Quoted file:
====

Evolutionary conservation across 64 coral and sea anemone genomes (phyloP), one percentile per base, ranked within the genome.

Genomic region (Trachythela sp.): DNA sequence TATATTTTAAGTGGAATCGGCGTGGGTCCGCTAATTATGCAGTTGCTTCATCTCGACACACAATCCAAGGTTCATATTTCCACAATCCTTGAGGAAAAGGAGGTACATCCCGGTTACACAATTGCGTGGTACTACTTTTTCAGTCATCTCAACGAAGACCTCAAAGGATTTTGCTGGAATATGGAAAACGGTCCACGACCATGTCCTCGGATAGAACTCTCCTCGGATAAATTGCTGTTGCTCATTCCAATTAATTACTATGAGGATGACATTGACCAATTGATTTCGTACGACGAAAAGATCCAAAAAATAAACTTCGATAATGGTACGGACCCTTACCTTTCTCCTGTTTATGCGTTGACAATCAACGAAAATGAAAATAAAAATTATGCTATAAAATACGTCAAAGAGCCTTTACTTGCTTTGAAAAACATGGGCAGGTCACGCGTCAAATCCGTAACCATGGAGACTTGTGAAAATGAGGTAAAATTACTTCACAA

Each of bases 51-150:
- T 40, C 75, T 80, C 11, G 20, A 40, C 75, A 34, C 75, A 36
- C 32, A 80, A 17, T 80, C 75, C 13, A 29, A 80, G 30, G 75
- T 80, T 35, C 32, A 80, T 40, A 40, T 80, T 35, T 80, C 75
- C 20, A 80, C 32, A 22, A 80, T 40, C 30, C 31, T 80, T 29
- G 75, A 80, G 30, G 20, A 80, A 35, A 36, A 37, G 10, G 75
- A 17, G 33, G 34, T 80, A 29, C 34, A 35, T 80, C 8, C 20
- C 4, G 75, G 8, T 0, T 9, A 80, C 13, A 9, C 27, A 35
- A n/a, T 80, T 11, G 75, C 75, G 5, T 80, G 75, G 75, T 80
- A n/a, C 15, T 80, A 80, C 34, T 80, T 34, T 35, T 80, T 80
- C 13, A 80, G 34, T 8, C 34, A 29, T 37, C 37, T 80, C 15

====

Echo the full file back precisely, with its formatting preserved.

Evolutionary conservation across 64 coral and sea anemone genomes (phyloP), one percentile per base, ranked within the genome.

Genomic region (Trachythela sp.): DNA sequence TATATTTTAAGTGGAATCGGCGTGGGTCCGCTAATTATGCAGTTGCTTCATCTCGACACACAATCCAAGGTTCATATTTCCACAATCCTTGAGGAAAAGGAGGTACATCCCGGTTACACAATTGCGTGGTACTACTTTTTCAGTCATCTCAACGAAGACCTCAAAGGATTTTGCTGGAATATGGAAAACGGTCCACGACCATGTCCTCGGATAGAACTCTCCTCGGATAAATTGCTGTTGCTCATTCCAATTAATTACTATGAGGATGACATTGACCAATTGATTTCGTACGACGAAAAGATCCAAAAAATAAACTTCGATAATGGTACGGACCCTTACCTTTCTCCTGTTTATGCGTTGACAATCAACGAAAATGAAAATAAAAATTATGCTATAAAATACGTCAAAGAGCCTTTACTTGCTTTGAAAAACATGGGCAGGTCACGCGTCAAATCCGTAACCATGGAGACTTGTGAAAATGAGGTAAAATTACTTCACAA

Each of bases 51-150:
- T 40, C 75, T 80, C 11, G 20, A 40, C 75, A 34, C 75, A 36
- C 32, A 80, A 17, T 80, C 75, C 13, A 29, A 80, G 30, G 75
- T 80, T 35, C 32, A 80, T 40, A 40, T 80, T 35, T 80, C 75
- C 20, A 80, C 32, A 22, A 80, T 40, C 30, C 31, T 80, T 29
- G 75, A 80, G 30, G 20, A 80, A 35, A 36, A 37, G 10, G 75
- A 17, G 33, G 34, T 80, A 29, C 34, A 35, T 80, C 8, C 20
- C 4, G 75, G 8, T 0, T 9, A 80, C 13, A 9, C 27, A 35
- A n/a, T 80, T 11, G 75, C 75, G 5, T 80, G 75, G 75, T 80
- A n/a, C 15, T 80, A 80, C 34, T 80, T 34, T 35, T 80, T 80
- C 13, A 80, G 34, T 8, C 34, A 29, T 37, C 37, T 80, C 15